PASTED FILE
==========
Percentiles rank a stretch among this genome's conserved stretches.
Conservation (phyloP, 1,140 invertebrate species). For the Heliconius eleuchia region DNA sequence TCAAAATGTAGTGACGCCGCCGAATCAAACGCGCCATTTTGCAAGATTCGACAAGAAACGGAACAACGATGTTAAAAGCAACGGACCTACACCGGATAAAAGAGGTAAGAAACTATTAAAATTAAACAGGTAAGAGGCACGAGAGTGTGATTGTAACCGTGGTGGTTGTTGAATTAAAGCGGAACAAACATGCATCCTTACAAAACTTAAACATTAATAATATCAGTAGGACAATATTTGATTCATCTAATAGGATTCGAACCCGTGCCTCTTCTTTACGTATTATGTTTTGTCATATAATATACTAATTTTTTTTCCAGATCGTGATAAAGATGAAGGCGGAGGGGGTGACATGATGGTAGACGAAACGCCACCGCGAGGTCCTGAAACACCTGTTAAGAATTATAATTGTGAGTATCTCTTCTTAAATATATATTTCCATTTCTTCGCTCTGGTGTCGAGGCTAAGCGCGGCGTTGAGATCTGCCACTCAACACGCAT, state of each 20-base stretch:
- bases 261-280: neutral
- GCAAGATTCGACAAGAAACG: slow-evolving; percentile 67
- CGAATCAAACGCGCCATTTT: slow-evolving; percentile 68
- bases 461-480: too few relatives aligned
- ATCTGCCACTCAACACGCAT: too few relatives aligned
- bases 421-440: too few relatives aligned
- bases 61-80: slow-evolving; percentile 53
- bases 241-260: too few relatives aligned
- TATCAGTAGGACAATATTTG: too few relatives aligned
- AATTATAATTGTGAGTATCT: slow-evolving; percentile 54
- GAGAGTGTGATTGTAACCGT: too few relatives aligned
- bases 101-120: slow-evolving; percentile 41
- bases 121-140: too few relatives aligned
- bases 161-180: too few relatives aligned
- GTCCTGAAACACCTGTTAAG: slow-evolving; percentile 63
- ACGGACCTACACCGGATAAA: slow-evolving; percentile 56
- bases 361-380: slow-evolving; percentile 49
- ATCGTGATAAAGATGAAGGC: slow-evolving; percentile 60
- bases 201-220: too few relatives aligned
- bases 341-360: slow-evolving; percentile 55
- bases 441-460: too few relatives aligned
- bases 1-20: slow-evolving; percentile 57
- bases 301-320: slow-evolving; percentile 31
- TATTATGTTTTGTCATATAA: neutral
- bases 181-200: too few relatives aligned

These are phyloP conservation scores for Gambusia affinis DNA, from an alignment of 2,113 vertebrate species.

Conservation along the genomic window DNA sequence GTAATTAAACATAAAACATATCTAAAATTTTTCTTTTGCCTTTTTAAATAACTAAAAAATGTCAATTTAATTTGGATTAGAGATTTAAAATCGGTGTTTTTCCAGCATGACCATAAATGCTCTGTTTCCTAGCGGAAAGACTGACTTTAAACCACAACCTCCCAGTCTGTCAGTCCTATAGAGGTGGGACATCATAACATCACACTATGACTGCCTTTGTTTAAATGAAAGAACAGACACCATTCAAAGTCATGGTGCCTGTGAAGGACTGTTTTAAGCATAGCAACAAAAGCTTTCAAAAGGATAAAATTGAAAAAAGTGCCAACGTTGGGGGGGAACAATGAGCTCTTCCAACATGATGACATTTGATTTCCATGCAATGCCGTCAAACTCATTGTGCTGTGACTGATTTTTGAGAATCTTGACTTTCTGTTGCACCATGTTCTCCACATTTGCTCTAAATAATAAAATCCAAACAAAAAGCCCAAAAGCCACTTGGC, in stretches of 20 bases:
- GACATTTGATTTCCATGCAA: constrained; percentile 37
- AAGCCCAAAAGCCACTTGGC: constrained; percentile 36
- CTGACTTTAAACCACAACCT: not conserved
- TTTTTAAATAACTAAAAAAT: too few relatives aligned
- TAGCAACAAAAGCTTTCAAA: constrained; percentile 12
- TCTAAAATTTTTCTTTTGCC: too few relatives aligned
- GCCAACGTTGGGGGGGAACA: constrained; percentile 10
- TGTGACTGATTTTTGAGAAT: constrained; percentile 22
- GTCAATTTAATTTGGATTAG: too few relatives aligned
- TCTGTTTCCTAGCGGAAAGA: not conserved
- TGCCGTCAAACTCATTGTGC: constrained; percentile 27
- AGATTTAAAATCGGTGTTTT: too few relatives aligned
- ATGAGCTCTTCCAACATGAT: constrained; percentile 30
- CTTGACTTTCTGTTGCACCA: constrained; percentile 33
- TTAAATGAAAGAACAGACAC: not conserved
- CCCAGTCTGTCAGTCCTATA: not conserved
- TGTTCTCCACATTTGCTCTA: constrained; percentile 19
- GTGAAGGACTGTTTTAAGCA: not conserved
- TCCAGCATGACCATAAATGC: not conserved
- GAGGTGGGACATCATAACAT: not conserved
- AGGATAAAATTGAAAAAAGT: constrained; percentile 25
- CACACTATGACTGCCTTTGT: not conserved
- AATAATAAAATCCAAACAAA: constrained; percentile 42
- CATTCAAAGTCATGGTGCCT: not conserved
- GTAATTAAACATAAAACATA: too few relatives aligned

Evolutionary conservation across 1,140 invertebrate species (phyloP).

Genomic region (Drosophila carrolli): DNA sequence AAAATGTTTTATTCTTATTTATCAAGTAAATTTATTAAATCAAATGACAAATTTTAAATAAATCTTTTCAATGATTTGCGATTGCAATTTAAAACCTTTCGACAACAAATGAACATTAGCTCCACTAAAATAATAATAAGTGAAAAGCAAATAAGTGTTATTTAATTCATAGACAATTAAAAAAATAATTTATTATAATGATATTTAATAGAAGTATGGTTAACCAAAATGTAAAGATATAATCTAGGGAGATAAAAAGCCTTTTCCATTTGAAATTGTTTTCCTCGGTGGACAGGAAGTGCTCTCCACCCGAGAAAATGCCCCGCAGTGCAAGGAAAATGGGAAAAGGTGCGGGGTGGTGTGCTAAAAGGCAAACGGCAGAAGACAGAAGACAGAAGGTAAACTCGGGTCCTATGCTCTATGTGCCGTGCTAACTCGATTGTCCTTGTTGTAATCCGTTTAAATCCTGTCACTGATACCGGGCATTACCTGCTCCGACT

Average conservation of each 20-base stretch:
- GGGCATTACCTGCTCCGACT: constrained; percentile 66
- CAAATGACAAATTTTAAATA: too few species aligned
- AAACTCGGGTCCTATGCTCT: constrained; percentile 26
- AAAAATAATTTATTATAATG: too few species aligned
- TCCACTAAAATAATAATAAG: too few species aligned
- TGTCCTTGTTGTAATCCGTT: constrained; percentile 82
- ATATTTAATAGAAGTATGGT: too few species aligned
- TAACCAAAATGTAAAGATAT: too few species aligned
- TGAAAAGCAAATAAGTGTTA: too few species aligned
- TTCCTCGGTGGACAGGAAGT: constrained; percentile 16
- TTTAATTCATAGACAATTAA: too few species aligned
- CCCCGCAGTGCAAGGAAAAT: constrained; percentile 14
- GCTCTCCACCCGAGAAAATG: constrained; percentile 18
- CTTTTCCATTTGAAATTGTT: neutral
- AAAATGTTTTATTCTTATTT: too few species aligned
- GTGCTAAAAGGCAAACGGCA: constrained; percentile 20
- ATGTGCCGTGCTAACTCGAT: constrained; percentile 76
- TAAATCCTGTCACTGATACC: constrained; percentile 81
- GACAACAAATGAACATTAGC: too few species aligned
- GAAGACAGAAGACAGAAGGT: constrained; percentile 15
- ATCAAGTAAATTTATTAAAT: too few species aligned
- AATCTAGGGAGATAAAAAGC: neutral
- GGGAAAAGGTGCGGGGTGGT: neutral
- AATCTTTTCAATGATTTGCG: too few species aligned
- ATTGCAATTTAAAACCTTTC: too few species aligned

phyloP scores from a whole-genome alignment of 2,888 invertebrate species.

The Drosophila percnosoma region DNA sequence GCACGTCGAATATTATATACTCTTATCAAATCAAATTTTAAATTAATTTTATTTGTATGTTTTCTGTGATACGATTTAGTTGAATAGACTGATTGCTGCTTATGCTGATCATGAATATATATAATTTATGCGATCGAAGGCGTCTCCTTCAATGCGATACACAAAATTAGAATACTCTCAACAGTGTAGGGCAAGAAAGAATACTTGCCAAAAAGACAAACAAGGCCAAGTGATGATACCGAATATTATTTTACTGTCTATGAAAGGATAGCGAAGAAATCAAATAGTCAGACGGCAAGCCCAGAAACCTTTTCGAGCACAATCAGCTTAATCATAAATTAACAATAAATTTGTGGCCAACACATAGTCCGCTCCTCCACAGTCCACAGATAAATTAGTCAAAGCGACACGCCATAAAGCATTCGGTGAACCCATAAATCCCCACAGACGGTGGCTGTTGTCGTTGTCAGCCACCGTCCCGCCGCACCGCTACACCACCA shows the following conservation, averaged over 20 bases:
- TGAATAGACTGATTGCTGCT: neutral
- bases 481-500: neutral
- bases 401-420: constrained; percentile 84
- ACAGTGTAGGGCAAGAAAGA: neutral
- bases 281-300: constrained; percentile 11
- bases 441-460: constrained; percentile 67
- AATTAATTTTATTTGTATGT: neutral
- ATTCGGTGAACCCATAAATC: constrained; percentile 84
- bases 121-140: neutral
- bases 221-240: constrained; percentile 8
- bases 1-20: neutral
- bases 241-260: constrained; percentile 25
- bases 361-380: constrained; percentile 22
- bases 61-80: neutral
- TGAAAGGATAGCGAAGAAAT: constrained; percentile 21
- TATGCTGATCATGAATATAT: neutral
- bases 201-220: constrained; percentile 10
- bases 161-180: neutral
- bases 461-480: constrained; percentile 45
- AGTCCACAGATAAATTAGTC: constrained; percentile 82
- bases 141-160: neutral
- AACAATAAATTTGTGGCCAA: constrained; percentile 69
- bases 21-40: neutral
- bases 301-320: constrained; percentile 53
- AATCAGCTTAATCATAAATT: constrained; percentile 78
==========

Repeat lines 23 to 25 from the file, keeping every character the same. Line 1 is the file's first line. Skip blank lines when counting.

- bases 441-460: too few relatives aligned
- bases 1-20: slow-evolving; percentile 57
- bases 301-320: slow-evolving; percentile 31